You Can't Put All Your Eggs in the Grand Theft Auto Basket
One of our significant strategic imperatives was to diversify the product base, so the company built up other franchises to create an enterprise that could be and would be profitable year in, year out.
One of the challenges when our team joined Take-Two was the company had had a very volatile set of results. In the year in which they released a Grand Theft Auto title, they’d make a lot of money, and in years in which they didn’t, they would typically lose a significant amount of money. And that’s not a recipe for a very successful company over the long haul either in terms of risk or reward.
So one of our significant strategic imperatives was to diversify the product base, so the company built up other franchises to create an enterprise that could be and would be profitable year in, year out. And obviously with the caveat being that any entertainment business has ups and downs. And you can have a bad year just as you hope to enjoy very good years.
By encouraging our creative teams to focus on building new franchises and encouraging our market teams to support those new franchises with creative and frankly, expensive campaigns, we were able to deliver a slate of titles that actually allowed us to achieve that goal.
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It's one factor that can help explain the religiosity gap.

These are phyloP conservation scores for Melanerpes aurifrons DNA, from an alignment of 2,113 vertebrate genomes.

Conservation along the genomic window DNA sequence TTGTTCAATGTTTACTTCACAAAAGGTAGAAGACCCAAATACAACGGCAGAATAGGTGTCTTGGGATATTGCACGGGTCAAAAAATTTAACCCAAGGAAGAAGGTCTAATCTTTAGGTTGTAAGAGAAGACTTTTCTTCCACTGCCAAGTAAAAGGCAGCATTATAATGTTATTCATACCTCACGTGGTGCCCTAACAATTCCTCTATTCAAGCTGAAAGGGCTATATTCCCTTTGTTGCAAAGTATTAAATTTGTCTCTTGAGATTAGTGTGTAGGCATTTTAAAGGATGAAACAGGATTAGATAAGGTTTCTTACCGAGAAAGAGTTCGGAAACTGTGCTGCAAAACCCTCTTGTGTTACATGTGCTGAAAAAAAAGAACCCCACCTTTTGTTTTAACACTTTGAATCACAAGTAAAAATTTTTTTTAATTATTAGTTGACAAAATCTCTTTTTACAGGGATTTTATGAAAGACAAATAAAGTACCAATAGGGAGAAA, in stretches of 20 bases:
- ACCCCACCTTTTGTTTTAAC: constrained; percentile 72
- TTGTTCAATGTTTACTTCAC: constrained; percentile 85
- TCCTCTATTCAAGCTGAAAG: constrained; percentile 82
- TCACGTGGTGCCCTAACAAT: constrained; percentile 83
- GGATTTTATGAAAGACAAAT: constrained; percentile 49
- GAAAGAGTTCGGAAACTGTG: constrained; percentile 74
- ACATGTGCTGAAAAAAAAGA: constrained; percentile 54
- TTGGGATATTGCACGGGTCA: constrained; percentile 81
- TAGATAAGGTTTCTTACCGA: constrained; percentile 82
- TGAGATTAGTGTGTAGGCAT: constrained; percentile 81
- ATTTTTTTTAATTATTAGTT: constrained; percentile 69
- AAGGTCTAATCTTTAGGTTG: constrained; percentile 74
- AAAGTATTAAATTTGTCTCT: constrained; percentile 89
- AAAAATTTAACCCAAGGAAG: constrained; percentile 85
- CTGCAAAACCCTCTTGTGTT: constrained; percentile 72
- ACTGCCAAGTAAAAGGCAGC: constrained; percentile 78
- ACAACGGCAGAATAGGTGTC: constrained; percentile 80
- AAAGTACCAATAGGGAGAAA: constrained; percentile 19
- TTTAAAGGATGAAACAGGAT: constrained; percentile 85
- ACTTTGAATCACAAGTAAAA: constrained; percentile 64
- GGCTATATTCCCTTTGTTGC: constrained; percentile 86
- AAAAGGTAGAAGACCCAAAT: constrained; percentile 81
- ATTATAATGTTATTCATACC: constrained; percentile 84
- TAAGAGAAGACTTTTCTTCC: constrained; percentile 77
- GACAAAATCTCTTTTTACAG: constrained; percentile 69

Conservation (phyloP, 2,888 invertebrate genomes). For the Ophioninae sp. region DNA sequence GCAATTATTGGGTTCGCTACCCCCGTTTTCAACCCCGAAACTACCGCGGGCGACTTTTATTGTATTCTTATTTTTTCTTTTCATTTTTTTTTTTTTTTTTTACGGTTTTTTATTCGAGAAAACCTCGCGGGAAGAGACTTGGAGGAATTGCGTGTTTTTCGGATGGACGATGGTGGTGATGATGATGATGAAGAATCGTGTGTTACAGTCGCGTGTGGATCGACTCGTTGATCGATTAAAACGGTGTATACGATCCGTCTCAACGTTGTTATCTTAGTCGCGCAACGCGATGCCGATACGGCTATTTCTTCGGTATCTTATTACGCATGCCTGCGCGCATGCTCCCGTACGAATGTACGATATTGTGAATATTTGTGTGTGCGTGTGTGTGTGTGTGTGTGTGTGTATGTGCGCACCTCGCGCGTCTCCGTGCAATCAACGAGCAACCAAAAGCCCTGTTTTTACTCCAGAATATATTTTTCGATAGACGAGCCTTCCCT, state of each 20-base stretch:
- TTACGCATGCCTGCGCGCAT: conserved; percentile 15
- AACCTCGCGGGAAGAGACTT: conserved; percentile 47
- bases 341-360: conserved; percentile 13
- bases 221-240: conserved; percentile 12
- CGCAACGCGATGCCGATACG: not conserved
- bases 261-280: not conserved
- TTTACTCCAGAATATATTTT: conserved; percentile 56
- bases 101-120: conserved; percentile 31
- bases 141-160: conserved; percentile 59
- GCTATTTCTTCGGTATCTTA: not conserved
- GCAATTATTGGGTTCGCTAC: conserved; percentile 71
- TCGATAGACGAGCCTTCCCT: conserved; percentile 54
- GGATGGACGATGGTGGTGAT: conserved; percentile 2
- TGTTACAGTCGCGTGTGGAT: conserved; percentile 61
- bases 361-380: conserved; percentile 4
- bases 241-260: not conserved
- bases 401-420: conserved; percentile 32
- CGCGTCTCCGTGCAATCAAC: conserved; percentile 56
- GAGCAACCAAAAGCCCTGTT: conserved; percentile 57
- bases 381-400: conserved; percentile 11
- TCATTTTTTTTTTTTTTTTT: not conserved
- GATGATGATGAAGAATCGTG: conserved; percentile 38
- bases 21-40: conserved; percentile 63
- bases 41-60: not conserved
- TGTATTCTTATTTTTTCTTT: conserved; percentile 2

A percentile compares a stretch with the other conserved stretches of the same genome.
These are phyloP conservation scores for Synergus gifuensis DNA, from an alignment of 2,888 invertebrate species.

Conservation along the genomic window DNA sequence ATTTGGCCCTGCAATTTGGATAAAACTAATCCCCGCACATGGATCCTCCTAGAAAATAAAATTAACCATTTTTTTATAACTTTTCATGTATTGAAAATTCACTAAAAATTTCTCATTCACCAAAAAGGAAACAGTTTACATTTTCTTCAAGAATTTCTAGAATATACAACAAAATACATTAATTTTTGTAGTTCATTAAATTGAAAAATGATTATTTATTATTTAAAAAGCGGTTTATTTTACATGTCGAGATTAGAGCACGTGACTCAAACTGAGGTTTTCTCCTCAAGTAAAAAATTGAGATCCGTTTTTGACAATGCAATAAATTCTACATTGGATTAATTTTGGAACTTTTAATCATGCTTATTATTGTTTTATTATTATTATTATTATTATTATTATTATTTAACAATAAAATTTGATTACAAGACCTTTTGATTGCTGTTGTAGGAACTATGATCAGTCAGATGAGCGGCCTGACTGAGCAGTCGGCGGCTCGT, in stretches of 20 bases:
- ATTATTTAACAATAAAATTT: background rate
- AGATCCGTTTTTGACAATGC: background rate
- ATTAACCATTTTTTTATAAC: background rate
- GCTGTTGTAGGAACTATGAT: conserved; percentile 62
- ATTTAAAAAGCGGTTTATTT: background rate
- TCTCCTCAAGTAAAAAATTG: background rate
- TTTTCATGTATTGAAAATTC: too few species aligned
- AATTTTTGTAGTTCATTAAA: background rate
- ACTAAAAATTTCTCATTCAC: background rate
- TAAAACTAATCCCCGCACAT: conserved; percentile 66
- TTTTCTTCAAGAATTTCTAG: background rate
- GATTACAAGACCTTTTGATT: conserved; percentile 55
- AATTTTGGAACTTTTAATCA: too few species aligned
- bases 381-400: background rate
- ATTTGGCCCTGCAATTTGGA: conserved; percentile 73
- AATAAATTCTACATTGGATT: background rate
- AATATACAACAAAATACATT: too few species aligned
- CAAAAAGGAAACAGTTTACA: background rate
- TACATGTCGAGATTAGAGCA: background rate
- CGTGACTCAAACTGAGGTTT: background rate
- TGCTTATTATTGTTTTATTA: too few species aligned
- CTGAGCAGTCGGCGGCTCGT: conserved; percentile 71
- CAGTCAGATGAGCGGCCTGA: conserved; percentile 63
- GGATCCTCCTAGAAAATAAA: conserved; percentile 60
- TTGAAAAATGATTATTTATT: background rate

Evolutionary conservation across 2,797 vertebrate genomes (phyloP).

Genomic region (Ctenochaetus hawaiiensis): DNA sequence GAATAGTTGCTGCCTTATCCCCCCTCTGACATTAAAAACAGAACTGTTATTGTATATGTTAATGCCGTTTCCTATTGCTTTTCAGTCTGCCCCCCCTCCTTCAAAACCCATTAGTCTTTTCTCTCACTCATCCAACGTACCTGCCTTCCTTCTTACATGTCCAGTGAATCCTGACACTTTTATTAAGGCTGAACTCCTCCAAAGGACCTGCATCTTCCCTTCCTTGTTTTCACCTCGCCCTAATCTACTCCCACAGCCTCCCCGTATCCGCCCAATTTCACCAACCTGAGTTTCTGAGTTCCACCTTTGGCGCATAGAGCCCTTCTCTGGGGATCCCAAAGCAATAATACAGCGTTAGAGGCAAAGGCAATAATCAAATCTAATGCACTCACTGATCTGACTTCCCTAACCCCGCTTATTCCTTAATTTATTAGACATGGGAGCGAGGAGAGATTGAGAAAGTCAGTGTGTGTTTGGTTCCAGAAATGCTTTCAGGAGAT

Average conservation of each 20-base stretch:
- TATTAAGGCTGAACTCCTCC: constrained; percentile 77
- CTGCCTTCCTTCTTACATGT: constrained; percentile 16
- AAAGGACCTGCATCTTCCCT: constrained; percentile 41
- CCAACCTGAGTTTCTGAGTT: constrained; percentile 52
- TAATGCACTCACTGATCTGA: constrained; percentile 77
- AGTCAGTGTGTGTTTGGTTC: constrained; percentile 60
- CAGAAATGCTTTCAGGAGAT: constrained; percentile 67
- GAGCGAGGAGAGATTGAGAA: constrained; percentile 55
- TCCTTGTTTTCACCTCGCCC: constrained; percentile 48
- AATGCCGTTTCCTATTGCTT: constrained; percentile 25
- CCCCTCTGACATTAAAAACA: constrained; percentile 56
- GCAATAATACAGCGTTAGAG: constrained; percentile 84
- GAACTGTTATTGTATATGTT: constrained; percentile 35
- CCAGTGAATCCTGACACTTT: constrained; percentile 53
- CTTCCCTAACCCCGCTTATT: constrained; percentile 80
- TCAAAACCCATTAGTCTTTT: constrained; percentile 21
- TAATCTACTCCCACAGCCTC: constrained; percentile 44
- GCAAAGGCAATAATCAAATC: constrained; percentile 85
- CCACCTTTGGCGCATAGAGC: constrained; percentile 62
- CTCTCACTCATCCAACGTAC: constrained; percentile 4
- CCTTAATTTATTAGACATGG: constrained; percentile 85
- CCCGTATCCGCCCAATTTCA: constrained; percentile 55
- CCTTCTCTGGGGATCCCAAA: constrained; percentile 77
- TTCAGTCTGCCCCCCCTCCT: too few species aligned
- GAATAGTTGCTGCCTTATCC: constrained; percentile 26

- Sociologists have long observed a gap between the religiosity of men and women.
- A recent study used data from several national surveys to compare religiosity, risk-taking preferences and demographic information among more than 20,000 American adolescents.
- The results suggest that risk-taking preferences might partly explain the gender differences in religiosity.
The Harvard psychologist loves reading authors' rules for writing. Here are his own.
- Steven Pinker is many things: linguist, psychologist, optimist, Harvard professor, and author.
- When it comes to writing, he's a student and a teacher.
- Here's are his 13 rules for writing better, more simply, and more clearly.
It could put the American fossil fuel industry on a clear path to extinction.
- A bipartisan group of renowned economists has proposed the U.S. implement a carbon tax.
- The tax would increase until climate goals are met, and all proceeds would be given back to the people in equal lump-sums.
- Recent research suggests that a majority of people would support a carbon tax policy that redistributes proceeds back to citizens.
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